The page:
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Brood XIV on Cape Cod in Full Swing!

News Category: Cicada Missions

Brood XIV on Cape Cod in Full Swing!

Brood XIV on Cape Cod in Full Swing!

Hey folks. This past Friday the 13th I was on the Cape again to do more distribution mapping. There are still tons of areas on the Cape that need to be covered so if you are willing to help out I'd sure appreciate it. Thanks to all who have reported the presence of Brood XIV or lack-thereof in their neighborhoods. Yes, the Distribution Maps have been updated again but more on that later.

By the way a special thank you goes out to my friends Kevin, Lisa and Fred for helping out and providing so many data points. We are still missing data points in the following areas:

  • Woods Hole in Falmouth and points north.
  • North of Brick Kiln Road and South of Thomas Landers Road.
  • Sandwich North of the Airforce Base.
  • Along Route 6A.
  • All along the Southeast Coast from E. Falmouth to Osterville.
  • Along Race Lane from Farmersville to Barnstable North and South.

There are still too many areas to list so if you see any gaps and can help fill them in then please report your Periodical Cicada sightings.

Remember, Negatives are as Good as Positives.

That's right, if you are in an area where there are no signs of periodical cicadas those are equally as good as the positives because that way we know that someone was in the area and watching out so please report those as well.


Magicicada Behaviors - Chorusing

M. septendecim chorus.As indicated in a previous posting below, click the thumbnail to the left to listen to chorusing periodical cicadas. I recorded this at the Quashnet Valley WMA well away from traffic. It gives you an idea of how dense the population is here, well away from major roads. Areas like this can be missed if you do not have access to these back woods. Click the thumbnail to watch the movie.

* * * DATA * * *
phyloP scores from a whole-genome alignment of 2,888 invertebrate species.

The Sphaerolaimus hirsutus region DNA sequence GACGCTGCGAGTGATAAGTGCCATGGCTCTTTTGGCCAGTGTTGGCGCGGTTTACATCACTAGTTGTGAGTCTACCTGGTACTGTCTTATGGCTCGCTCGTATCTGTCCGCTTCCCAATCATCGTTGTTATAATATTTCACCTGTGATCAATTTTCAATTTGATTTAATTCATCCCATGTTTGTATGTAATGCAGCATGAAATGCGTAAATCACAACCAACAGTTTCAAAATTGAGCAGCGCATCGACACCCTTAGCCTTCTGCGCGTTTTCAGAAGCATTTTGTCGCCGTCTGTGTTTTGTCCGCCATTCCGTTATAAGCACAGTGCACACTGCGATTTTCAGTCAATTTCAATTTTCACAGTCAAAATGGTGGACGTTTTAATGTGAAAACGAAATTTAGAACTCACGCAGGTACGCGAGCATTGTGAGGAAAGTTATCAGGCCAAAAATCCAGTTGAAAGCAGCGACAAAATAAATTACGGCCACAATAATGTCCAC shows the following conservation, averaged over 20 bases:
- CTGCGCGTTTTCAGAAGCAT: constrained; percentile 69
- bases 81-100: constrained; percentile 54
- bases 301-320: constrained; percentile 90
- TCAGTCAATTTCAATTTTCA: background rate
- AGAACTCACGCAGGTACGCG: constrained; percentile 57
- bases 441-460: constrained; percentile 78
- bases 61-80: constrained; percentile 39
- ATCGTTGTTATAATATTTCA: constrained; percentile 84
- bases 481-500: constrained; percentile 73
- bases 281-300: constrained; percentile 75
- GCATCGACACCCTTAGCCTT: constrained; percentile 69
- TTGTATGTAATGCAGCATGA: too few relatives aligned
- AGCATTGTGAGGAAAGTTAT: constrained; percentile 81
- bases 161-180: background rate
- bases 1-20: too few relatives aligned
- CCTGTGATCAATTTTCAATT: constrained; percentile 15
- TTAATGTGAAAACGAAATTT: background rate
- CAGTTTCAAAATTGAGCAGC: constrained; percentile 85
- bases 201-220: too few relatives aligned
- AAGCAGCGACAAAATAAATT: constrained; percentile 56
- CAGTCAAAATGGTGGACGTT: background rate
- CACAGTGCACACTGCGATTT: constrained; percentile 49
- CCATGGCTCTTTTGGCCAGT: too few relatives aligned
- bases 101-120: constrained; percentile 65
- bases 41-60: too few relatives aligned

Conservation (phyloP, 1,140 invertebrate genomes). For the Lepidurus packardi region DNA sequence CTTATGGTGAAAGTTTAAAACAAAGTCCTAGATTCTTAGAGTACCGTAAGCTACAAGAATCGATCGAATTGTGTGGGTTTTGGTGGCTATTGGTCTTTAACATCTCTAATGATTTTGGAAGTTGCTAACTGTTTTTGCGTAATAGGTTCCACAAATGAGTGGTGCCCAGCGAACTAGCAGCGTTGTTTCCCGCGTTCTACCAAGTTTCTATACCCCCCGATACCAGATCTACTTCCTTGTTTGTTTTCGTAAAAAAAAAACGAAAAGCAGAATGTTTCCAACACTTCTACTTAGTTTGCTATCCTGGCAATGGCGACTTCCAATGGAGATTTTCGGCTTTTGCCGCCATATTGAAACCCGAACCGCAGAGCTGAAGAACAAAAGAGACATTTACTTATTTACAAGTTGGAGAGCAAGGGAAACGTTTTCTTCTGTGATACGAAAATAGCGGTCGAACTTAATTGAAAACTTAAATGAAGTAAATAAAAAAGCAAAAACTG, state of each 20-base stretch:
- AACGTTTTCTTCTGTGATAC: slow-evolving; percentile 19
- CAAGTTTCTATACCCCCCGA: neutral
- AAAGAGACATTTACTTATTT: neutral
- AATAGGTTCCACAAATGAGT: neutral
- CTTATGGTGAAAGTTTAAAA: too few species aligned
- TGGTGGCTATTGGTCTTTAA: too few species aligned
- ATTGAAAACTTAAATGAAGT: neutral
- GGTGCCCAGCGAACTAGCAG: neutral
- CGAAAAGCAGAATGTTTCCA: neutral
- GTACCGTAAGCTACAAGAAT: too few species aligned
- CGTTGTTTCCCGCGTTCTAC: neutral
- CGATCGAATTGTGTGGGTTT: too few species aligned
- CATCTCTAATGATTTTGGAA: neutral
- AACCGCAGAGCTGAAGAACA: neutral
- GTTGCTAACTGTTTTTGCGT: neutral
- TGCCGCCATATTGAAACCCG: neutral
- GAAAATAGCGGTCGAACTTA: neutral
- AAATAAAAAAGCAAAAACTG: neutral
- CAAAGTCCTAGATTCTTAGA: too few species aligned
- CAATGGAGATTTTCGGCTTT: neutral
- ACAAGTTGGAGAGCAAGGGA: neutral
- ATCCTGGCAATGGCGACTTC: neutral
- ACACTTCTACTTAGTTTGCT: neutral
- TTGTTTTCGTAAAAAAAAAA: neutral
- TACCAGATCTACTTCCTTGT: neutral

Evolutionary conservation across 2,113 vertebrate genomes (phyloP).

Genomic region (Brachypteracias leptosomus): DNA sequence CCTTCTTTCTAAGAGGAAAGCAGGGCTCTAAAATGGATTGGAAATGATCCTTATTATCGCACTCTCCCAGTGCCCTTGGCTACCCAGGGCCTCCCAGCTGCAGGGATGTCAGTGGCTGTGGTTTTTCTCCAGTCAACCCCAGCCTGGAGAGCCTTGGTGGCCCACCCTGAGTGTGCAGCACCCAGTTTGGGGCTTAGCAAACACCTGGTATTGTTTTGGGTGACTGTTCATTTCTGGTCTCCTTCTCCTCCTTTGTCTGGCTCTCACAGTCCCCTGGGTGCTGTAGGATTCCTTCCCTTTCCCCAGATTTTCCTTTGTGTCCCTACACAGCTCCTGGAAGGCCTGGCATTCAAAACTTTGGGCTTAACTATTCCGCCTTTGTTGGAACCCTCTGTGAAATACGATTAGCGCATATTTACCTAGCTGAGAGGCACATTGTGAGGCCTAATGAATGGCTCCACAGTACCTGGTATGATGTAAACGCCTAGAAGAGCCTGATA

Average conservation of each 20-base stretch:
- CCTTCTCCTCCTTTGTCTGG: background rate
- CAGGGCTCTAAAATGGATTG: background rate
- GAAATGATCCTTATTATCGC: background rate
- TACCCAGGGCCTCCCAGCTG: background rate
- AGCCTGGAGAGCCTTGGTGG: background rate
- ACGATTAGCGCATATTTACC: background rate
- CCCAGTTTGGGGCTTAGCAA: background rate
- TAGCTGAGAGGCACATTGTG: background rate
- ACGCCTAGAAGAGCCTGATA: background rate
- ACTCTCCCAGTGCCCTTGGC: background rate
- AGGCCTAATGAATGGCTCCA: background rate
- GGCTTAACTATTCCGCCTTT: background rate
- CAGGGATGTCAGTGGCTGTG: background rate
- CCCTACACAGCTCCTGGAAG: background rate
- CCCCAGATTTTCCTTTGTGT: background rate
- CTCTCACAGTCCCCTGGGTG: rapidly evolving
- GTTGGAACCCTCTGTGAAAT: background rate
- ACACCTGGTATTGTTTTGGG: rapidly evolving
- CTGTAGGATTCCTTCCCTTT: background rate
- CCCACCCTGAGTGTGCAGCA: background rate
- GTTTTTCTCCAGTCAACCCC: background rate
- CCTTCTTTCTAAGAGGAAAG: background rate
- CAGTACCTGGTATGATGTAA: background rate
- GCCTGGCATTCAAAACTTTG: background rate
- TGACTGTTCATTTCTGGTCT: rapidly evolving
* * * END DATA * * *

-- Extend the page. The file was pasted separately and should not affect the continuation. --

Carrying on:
Magicicada Behaviors - Coaxing Males to Come to You.

Training M. septendecimIf you're lucky you can get Male cicadas to come to you using the a simulated wing flick response. This was taught to me last year by John Cooley of the University of Connecticut. Note with a timed snapping of my fingers at the end of the male call, I get this male cicada to fly to my hand. Then still continuing with simulated wing flick, it continues to call while looking for the female. Click the thumbnail above and to the right to watch the movie.

Magicicada Behaviors - Interference Buzz and Third Stage Call.

Magicicada third stage callUsing a different cicada, in this next video I re-demonstrate the Coaxing effect with simulated wing flick response and simulated male calling. At the beginning of this video you will notice that the male cicada exhibits the previously noted "Interference Buzz" during my Brood XIII survey in 2007. Click here to read that report.

Magicicada Behaviors - Male Calling While Mating.

Male CallThis next video is perhaps the most amazing behavior I have witnessed. It is of a male responding to a simulated wing flick and starts to call, then goes to second stage call and then finally third stage call while still mated with a female. This was so bizarre to me that I phoned David Marshall at UCONN and asked him about it. He indicated that he has seen this on several occasions during his study of Magicicadas. It is a strong indication that males may indeed mate more than once. I will be attempting an experiment later on. For now click the thumbnail above and to the right to watch the video.

Got Recordings? Send Them In!

Hey, have you got any recordings of Magicicadas either chorusing or of single males calling? We would be interested in them as part of our research project. The recordings must be free of background noises such as people talking and/or machine/traffic noise. If you have them please send them in. You can use the "Contact " link above. However, if your file is larger than 10 megabytes I will send instructions on how to ftp to this web site. Then you can just upload it to the server.

Massachusetts Cicadas In the Media

I posted on the 13th of June (see below) that I met up with Doug Fraser and Steve Heaslip of the Cape Cod Times. Doug wrote a nice article. "For Love of a Cicada Bug." Thanks Doug!

Date Posted: 2008-06-17 Comments: (0) Show CommentsHide Comments


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